Every day I send texts to my children in America, just to let them know I’m thinking of them. Now I can do the same for everyone who watches my TV shows and reads my Weekly News column.

Some of the most popular Twitterers have millions of followers. When Barack Obama was on the election trail, his off-the-cuff observations were beamed via Twitter technology to voters from Cape Cod to San Francisco Bay, generating a wave of excitement and publicity which helped the first Hawaiian president surf into the White House.

Messages have to be ultra-brief, and are supposed to be answers to the question, “What are you doing?” Each one must contain no more than 140 characters, including spaces.

That’s about 25 words which, when I’m worked up, is about as many words as I say every three seconds. Space is a major drawback, but it also forces people to stay focused. If everyone was publishing five-page rants, most of us would never have time to read the Tweets, never mind write our own.

It’s the biggest sensation on the internet right now. Millions of new users are signing up. If you want to read my posts, my username is gelleruri — somebody has already registered as urigeller, without asking me first.

That’s a common practice — the rapper Kanye West went ballistic this month when he discovered that more than a million people were following a Twitter imposter who had hijacked his name. The account was quickly shut down, but it shows the power of the phenomenon: if a million or more sign up to read instant messages from a pretend pop star, the potential for real celebrities must be unlimited.

Who needs TV adverts for a new album or a television show, when you can reach a seven-figure audience with a Tweet?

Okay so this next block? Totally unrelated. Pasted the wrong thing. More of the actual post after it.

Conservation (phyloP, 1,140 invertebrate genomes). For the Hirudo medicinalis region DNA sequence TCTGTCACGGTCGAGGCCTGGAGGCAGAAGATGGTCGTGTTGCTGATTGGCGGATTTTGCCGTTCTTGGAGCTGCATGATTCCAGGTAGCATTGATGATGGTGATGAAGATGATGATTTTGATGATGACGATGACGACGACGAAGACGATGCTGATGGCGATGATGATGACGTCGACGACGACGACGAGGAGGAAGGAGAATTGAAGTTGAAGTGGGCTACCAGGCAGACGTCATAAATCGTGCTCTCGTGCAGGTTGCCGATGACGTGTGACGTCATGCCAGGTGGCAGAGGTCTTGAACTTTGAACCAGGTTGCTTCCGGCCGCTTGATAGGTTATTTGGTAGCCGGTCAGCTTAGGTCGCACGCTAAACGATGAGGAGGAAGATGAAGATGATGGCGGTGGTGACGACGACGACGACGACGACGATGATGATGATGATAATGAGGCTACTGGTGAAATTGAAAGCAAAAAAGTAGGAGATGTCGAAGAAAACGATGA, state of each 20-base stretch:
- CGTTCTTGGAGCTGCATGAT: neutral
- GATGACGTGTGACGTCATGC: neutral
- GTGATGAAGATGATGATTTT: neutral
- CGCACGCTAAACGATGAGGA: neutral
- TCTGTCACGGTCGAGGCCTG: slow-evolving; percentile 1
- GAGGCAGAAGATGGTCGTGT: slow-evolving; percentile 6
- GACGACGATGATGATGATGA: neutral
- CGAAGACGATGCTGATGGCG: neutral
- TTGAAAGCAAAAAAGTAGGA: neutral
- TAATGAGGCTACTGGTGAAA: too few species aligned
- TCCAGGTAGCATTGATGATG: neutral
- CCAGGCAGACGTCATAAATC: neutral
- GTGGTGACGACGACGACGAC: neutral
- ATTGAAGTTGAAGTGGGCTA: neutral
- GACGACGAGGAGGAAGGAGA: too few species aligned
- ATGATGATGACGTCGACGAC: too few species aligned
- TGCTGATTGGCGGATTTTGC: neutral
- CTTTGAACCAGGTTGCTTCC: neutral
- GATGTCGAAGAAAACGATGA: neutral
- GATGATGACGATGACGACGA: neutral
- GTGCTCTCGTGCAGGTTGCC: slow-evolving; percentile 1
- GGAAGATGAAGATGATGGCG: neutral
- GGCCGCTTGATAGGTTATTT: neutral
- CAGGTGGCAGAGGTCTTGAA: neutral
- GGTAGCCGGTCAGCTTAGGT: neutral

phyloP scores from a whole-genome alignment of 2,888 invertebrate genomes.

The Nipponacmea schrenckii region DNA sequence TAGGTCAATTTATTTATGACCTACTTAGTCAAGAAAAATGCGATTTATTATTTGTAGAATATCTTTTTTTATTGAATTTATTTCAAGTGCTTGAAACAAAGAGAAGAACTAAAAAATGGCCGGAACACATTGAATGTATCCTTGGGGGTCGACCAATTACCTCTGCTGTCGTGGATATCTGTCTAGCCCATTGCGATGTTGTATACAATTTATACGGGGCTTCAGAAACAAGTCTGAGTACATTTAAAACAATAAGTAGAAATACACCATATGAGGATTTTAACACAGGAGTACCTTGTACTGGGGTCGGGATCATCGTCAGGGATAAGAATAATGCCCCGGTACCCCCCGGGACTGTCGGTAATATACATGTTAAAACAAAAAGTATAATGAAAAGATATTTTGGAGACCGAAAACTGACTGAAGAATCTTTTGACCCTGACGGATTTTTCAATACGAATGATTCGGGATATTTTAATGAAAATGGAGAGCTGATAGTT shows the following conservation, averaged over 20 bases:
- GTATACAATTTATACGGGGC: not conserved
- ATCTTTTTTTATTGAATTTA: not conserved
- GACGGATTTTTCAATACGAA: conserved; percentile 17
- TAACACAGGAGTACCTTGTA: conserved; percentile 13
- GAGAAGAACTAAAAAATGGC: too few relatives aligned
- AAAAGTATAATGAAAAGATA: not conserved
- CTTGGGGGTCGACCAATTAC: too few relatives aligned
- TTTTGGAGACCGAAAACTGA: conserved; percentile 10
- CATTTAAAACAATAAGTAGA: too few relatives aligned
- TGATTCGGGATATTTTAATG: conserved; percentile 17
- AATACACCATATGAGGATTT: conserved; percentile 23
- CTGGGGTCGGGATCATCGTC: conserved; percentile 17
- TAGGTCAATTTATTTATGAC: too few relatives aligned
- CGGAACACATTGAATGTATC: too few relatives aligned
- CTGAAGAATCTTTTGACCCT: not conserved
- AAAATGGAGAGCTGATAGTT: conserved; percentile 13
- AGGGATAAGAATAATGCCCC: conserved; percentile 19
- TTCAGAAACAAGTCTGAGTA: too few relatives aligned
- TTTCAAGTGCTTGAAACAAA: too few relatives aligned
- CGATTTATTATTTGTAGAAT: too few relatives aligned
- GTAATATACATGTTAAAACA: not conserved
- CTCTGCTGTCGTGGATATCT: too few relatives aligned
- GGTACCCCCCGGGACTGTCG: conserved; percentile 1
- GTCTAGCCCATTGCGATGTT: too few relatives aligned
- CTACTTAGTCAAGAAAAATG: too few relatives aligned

Unlike most internet sensations, this one isn’t dominated by teenagers. MySpace, Messenger, phone texts and music downloads were all powered by adolescent excitement, but Twitter seems to be an adult obsession. Maybe if it can’t capture the imagination of the very young, it will be short-lived — most internet crazes burn out fast. I’m going to have some fun with this one while it lasts.

*Barney the greyhound is now out of sight. He smelt a rabbit in the next county. This is going to be a long walk. I’ll keep you posted.


Ace pilot Julian Murfitt

My daredevil friend Julian Murfitt put on a display of acrobatics above my home this week, for a party of children from Israel who were visiting Britain with the Ezer Mitzion charity.

All of the youngsters are suffering from very serious illnesses, and the courage and determination they display in the face of frightening and painful treatments is inspirational. I always try to give them a day which will be just as much an inspiration.

I emphasize to the children how important their medical treatments are, and urge them to work hand in hand with their medical team, because the danger is that some might lose their faith when treatments become too painful. The sickness caused by treatments and, for instance, the loss of hair during chemotherapy, can be very traumatic for youngsters.

After Julian’s stunt-plane, an Extra 230, touched down, he explained to the children how he piloted it and what he experienced in the cockpit — and as he used his arms, his face and his whole body to demonstrate the extraordinary strains and stresses of acrobatics, he looked like he was dancing.